We previously reported that metformin improves insulin-mediated glucose liver metabolism in patients with non insulin dependent diabetes (NIDDM). It is not clear whether this is a direct effect of metformin on liver metabolism or mediated by other mechanisms such as increased liver blood flow. In this respect it has recently been reported that metformin increases hepatic blood flow (HBF) in diabetic rats. The aim of this study was to evaluate whether the administration of metformin is associated with modifications in HBF in humans. Patients affected by NIDDM (n = 11) and normal subjects (n = 6) were studied. In the first protocol HBF was investigated in six overweight (BMI 27 +/- 2 Kg/m(2)) NIDDM patients and six normal subjects (age and BMI matched) already on metformin treatment before and 2 h after the administration of 500 mg metformin. In the second protocol HBF was investigated in obese (BMI 32 +/- 1 Kg/m(2)) NIDDM patients (n = 5) in good metabolic control before and after 15 days of metformin at the dose of 1 g daily. HBF was measured by intravenous injection of 3 mCi Tc-99m-phytate. In both protocols no significant changes in HBF were observed following metformin administration either in NIDDM patients or normal subjects. No significant differences were observed in HBF between diabetic patients and normal subjects. These data indicate that metformin has no effect on HBF in man. The previously reported improvement of insulin mediated liver metabolism induced by metformin is likely to be a consequence of the direct effect of the drug at hepatocyte level which is independent of HBF modifications.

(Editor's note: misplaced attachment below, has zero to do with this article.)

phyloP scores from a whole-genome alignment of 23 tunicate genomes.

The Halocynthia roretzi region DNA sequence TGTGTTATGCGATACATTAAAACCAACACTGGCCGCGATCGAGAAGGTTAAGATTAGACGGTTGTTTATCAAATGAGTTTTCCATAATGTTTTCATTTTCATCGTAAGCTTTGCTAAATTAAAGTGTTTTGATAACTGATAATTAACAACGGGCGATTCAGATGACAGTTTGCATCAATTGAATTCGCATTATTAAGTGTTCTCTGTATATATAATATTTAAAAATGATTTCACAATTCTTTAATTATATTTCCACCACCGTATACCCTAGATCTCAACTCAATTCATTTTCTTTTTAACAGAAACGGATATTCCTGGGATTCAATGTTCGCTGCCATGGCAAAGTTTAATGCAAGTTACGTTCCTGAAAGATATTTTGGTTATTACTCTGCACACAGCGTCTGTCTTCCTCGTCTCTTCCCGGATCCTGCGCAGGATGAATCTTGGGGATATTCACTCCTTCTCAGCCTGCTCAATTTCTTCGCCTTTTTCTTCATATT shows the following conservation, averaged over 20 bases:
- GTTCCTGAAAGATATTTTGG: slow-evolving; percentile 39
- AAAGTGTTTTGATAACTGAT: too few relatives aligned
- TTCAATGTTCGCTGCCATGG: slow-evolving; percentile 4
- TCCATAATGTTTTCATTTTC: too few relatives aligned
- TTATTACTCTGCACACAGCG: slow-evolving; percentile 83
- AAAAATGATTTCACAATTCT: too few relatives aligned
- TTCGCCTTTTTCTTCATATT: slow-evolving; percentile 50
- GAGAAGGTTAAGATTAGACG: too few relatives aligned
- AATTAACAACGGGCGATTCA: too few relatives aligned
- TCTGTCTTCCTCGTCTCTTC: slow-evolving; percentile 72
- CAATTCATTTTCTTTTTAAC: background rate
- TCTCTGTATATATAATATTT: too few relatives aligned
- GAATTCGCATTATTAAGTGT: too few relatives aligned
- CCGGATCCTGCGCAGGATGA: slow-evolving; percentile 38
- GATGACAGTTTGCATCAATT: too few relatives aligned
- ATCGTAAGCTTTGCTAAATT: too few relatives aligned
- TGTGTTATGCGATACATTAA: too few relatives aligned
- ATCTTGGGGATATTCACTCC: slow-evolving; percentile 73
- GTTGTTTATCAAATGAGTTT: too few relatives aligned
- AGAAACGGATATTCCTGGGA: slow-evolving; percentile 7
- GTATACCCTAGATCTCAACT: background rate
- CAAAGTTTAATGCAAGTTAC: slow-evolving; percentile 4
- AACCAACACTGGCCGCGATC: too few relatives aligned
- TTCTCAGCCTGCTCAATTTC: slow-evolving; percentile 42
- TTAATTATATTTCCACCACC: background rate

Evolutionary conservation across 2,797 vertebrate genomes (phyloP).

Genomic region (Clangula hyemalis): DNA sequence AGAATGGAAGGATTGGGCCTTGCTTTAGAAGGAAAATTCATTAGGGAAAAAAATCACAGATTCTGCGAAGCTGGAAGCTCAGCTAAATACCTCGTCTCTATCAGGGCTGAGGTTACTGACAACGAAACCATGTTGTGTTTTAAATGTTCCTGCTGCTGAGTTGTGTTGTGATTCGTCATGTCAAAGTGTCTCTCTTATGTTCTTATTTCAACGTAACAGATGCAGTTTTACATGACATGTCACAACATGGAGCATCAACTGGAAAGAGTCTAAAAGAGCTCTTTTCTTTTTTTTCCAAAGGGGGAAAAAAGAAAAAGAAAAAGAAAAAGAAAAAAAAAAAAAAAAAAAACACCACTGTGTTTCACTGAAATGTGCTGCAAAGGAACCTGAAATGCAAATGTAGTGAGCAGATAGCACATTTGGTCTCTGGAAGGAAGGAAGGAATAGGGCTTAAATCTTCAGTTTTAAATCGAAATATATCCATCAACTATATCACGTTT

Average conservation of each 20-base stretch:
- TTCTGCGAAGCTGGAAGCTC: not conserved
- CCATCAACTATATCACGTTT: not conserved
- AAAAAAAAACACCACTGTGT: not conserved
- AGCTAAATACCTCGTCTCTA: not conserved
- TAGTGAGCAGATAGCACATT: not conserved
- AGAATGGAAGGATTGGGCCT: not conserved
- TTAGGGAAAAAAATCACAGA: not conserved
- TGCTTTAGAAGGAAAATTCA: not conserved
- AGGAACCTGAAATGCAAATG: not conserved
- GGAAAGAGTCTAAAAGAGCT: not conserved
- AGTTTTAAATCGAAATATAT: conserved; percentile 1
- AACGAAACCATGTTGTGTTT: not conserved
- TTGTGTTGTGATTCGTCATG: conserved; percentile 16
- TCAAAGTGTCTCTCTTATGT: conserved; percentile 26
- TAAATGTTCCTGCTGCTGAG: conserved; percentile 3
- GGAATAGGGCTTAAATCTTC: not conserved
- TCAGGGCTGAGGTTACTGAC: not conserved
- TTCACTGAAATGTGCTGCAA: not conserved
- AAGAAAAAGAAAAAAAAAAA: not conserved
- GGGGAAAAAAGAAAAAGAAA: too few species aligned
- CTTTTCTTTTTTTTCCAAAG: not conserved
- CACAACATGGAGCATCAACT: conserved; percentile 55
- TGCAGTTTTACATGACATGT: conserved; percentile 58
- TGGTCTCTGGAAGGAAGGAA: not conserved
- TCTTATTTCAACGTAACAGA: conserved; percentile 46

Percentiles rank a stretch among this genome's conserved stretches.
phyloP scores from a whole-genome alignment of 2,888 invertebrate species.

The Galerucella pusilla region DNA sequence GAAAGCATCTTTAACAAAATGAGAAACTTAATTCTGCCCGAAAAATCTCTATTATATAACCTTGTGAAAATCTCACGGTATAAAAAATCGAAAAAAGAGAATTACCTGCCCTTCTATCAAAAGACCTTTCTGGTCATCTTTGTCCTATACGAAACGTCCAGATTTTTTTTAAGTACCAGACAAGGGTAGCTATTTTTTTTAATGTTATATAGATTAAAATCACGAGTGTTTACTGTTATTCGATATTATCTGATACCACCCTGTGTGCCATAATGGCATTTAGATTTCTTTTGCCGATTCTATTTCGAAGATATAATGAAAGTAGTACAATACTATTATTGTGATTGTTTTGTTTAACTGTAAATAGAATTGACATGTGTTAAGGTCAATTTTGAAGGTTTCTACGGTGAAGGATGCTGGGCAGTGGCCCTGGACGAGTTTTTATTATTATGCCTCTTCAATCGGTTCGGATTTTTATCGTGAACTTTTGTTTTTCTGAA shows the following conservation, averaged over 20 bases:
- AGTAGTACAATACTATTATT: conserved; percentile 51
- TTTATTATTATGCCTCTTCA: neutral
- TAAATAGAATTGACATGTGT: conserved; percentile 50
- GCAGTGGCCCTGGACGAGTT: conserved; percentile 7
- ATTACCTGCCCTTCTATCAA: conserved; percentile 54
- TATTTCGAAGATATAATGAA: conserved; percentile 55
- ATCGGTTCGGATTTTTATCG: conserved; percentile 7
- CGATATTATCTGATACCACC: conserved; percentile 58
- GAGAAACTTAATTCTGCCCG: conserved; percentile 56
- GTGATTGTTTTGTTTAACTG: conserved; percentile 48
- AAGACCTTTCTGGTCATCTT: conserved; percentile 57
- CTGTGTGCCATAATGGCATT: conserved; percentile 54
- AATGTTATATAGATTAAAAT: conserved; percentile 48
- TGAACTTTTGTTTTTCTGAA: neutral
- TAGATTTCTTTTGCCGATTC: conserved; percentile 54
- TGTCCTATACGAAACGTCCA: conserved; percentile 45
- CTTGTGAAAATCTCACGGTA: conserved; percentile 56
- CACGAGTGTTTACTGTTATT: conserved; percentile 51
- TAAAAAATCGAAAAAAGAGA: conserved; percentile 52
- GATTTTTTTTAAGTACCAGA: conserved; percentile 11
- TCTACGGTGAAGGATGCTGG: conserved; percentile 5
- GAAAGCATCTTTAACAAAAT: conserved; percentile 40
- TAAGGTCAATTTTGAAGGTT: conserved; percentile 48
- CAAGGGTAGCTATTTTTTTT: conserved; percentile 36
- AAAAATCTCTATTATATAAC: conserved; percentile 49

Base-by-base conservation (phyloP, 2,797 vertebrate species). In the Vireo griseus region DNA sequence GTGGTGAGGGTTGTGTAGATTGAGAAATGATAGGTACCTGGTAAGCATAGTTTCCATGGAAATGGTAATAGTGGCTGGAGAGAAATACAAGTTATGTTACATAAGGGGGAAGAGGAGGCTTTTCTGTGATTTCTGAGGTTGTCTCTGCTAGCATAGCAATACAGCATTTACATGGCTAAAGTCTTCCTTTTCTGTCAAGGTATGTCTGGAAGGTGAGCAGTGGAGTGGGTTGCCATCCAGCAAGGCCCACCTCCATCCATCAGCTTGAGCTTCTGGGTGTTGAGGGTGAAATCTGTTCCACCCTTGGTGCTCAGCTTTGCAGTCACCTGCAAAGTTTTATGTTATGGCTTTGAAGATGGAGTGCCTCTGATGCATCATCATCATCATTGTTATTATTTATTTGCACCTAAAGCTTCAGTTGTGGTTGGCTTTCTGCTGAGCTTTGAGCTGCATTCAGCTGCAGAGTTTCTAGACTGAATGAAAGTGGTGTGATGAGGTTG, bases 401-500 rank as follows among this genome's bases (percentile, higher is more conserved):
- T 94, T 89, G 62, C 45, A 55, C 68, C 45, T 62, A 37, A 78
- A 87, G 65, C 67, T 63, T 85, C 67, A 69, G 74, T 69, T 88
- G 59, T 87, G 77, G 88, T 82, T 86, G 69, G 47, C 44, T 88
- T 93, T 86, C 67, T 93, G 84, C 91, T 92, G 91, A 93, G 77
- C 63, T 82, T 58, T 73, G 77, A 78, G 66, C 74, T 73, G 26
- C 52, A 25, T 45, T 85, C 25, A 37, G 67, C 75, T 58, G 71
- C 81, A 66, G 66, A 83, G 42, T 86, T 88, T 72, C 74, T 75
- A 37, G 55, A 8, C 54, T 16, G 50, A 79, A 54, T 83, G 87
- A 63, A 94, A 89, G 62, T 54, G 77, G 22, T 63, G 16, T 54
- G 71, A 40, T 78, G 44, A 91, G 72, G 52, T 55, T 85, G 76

The effect of metformin on liver blood flow in vivo in normal subjects and patients with non insulin dependent diabetes

Pozzilli P
1996-01-01

Abstract

We previously reported that metformin improves insulin-mediated glucose liver metabolism in patients with non insulin dependent diabetes (NIDDM). It is not clear whether this is a direct effect of metformin on liver metabolism or mediated by other mechanisms such as increased liver blood flow. In this respect it has recently been reported that metformin increases hepatic blood flow (HBF) in diabetic rats. The aim of this study was to evaluate whether the administration of metformin is associated with modifications in HBF in humans. Patients affected by NIDDM (n = 11) and normal subjects (n = 6) were studied. In the first protocol HBF was investigated in six overweight (BMI 27 +/- 2 Kg/m(2)) NIDDM patients and six normal subjects (age and BMI matched) already on metformin treatment before and 2 h after the administration of 500 mg metformin. In the second protocol HBF was investigated in obese (BMI 32 +/- 1 Kg/m(2)) NIDDM patients (n = 5) in good metabolic control before and after 15 days of metformin at the dose of 1 g daily. HBF was measured by intravenous injection of 3 mCi Tc-99m-phytate. In both protocols no significant changes in HBF were observed following metformin administration either in NIDDM patients or normal subjects. No significant differences were observed in HBF between diabetic patients and normal subjects. These data indicate that metformin has no effect on HBF in man. The previously reported improvement of insulin mediated liver metabolism induced by metformin is likely to be a consequence of the direct effect of the drug at hepatocyte level which is independent of HBF modifications.
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Utilizza questo identificativo per citare o creare un link a questo documento: https://hdl.handle.net/20.500.12610/2108
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